FBI expert: Cell data places accused murderer’s phone at scene
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FBI expert: Cell data places accused murderer’s phone at scene

Hargrove Trial

FBI Special Agent Michael Easter testifies Monday morning during the Hargrove trial at Benton County Circuit Court.

Cell phone location data played a prominent role Tuesday during the final day of the state’s case against a man accused of murdering his Russian fiancée near Alsea in April 2017.

William Chase Hargrove is accused of killing 27-year-old Anna Repkina to resolve what prosecutors have called a “problematic love triangle” between the two and Hargrove’s married lover, Michelle Chavez. Hargrove’s attorney Mike Flinn has argued that it was Chavez who killed Repkina, out of jealousy.

Hargrove, now 30, is facing charges of murder, identity theft and two counts of second-degree theft in an ongoing trial in Benton County Circuit Court that began in late October and is expected to finish Nov. 26.

Chavez, who now lives in Watertown, New York, but lived in Albany at the time of the incident, has not been charged with anything in connection with Repkina’s death and denied earlier in the trial that she wanted the woman dead.

FBI cell phone data expert Michael Easter testified Monday about data he analyzed on the locations of phones belonging to Hargrove, Repkina and Chavez. Much of his testimony focused on the phones' locations on April 16, 2017, the day police believe Repkina was killed with a shotgun along a logging road.

Easter testified that he used cell tower data and Google location records, which combines cell tower data with GPS and WiFi location data, to identify the phones' locations. He said cell data can be used to place a phone in an area around cell towers, but the Google data is more precise.

According to Easter, Google GPS data places Hargrove’s phone at the location where Repkina’s body was found at 4:48 p.m. on April 17, 2017. That data, he added, also shows Chavez’s phone traveling out to Alsea shortly afterward.

Chavez said in her October testimony that she met Hargrove in Alsea, where they had an argument and went for a drive, then had sex in his car on a secluded stretch of road.

Easter said that both Hargrove's and Chavez’s phones show they were in Mill Creek Park, near Alsea, after 5 p.m.

“Do you have any information that places her closer to the crime scene than Mill Creek Park?” asked Amie Matusko, the senior assistant district attorney who questioned Easter.

“No,” he replied.

Easter testified that there was no data on the location of Chavez’s phone from 5:21 to 6:06 p.m. After that, data places her at the Alsea Mercantile. It then shows she returned to Philomath to her mother’s house, then later to her home in Albany.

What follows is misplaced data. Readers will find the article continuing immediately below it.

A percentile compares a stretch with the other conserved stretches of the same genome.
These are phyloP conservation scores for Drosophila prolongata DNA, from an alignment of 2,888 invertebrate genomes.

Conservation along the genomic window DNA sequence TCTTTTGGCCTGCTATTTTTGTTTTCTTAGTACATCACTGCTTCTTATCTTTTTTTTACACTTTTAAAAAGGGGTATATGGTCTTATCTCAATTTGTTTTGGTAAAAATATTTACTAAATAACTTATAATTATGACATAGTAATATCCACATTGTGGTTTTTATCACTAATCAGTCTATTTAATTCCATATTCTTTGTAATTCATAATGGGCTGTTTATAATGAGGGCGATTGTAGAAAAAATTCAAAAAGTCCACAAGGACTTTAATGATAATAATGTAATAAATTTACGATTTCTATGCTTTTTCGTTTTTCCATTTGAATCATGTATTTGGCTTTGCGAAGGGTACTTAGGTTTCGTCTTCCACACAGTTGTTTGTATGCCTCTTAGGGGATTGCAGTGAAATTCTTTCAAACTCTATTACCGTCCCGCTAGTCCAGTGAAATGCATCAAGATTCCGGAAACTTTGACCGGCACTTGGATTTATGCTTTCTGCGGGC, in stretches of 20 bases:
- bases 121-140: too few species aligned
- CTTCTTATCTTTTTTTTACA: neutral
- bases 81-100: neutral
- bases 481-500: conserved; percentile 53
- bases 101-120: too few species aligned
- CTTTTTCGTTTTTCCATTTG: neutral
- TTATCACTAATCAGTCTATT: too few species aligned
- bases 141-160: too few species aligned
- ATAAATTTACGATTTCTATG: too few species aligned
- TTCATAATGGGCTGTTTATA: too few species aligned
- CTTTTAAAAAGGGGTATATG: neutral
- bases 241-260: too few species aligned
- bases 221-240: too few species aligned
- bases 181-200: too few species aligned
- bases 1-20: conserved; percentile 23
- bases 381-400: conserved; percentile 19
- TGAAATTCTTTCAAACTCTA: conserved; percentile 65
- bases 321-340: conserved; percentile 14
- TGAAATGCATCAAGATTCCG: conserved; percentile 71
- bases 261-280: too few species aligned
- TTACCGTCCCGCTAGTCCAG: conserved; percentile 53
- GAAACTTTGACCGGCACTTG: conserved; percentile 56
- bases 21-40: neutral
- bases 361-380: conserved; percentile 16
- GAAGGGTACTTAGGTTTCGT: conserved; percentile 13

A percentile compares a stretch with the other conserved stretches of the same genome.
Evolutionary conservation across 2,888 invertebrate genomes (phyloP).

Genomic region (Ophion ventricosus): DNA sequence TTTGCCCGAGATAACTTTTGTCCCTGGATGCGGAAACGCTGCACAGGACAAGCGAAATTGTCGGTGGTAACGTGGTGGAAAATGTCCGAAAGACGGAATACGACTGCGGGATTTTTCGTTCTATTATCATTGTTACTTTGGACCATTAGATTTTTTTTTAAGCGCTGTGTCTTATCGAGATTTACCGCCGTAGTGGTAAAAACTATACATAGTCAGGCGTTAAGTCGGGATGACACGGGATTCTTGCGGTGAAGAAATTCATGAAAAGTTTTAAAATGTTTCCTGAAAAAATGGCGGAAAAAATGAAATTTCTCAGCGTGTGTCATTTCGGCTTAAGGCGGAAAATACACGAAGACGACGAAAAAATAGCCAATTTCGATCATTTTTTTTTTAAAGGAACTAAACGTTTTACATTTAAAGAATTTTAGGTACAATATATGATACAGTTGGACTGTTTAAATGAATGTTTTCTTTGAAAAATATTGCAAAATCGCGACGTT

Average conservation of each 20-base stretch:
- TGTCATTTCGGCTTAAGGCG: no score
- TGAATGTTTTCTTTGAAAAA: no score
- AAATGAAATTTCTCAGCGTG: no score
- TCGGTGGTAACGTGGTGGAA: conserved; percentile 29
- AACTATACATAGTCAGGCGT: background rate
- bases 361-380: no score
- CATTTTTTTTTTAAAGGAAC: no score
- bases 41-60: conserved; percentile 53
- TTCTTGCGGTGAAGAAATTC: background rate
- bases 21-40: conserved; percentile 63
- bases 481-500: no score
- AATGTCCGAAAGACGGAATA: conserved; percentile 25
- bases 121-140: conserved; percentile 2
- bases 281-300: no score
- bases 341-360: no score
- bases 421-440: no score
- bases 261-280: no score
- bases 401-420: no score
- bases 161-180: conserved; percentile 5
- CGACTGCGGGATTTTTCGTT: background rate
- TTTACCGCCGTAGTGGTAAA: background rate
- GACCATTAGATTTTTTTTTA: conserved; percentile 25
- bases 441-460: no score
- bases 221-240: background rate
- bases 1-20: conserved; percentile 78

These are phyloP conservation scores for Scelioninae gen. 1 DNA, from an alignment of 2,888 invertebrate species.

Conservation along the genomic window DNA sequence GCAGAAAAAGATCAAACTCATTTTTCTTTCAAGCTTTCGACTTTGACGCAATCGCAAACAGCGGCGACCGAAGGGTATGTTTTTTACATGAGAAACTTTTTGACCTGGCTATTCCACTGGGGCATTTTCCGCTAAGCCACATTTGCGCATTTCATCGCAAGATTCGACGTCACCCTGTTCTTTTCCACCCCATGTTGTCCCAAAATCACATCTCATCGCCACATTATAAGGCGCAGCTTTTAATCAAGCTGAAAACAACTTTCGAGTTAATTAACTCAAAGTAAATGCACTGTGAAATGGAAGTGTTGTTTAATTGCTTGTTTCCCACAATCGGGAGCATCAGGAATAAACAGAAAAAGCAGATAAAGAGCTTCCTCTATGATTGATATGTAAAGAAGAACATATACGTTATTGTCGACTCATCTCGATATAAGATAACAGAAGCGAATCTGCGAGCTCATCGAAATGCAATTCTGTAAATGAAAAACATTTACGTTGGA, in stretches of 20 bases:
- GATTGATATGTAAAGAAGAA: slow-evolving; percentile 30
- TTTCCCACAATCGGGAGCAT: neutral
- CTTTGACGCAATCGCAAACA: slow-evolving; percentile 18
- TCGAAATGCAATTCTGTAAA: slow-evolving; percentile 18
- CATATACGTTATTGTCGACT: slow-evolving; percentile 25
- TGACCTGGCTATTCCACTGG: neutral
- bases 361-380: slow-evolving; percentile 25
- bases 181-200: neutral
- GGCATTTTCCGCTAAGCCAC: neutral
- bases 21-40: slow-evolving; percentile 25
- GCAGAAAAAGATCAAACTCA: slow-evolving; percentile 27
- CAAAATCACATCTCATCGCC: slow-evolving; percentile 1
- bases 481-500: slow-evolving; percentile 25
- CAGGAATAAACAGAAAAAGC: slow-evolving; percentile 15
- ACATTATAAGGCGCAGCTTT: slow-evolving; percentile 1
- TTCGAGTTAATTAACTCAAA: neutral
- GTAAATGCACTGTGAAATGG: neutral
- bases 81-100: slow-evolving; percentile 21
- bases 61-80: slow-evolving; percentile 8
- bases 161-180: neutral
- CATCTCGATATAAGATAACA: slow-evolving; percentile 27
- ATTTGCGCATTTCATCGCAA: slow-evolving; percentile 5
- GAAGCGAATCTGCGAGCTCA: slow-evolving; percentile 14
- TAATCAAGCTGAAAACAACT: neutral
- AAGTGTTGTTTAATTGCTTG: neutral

In his cross-examination, Flinn asked if it was possible for someone to move around without his or her phone providing data to a cell tower. Easter said that a user needs to interact with the cell system — sending a text or making a call — to leave a location record.

“So it’s entirely possible between 5:21 and 6:06 p.m. (the phone) could have traveled without any data?” Flinn asked.

Easter said yes, but it was unlikely that the phone wouldn’t have left any data with Google.

The state concluded its presentation of evidence Monday by recalling Chris Duffitt, the Benton County Sheriff’s Office detective who led the investigation into the case. Duffitt has testified on and off throughout the trial.

He presented a giant poster board with a timeline of events in the case, combining that with information about where cell data and surveillance video place people and text messages sent between its major figures.

According to Duffitt, police can link only two people to the crime scene: the victim and the accused. He added that no evidence places Chavez at the scene.

In his cross examination, Flinn asked Duffitt if police had properly investigated Chavez’s potential role in the killing and asked if they had collected shoes or clothing from her for forensic examination. Duffitt said no, because they didn’t have evidence linking her to the scene.

Flinn also asked if Duffitt had pressed Chavez in interviews regarding story inconsistencies, specifically mentioning the fact that Chavez possessed Repkina’s phone for a while and never told police until an interview this year. Flinn pointed to statements in interviews in which Chavez had said Hargrove had given her the phone and she had it for only 10 minutes, then later stated that she had it for an hour. Flinn said Chavez also changed her story about what happened to the phone, first saying she had returned it to Hargrove and then later saying she must have thrown it away.

Duffitt said he did press Chavez on these issues through hours of interviews.

On redirect, Matusko asked Duffitt if the inconsistencies were because of the amount of time that had passed since the events surrounding the murder. Duffitt said it did seem as though Chavez was struggling to recall details about the phone.

The trial is scheduled to continue Tuesday, when the defense will begin calling its witnesses.

Judge Matthew Donohue said Flinn is expected to finish calling witnesses Thursday. The state is expected to spend Friday calling witnesses for redirect, with closing arguments set to start at the beginning of next week.

Anthony Rimel covers education and crime in Benton County and weekend events across the Mid-Valley. He can be reached at anthony.rimel@lee.net or 541-812-6091.

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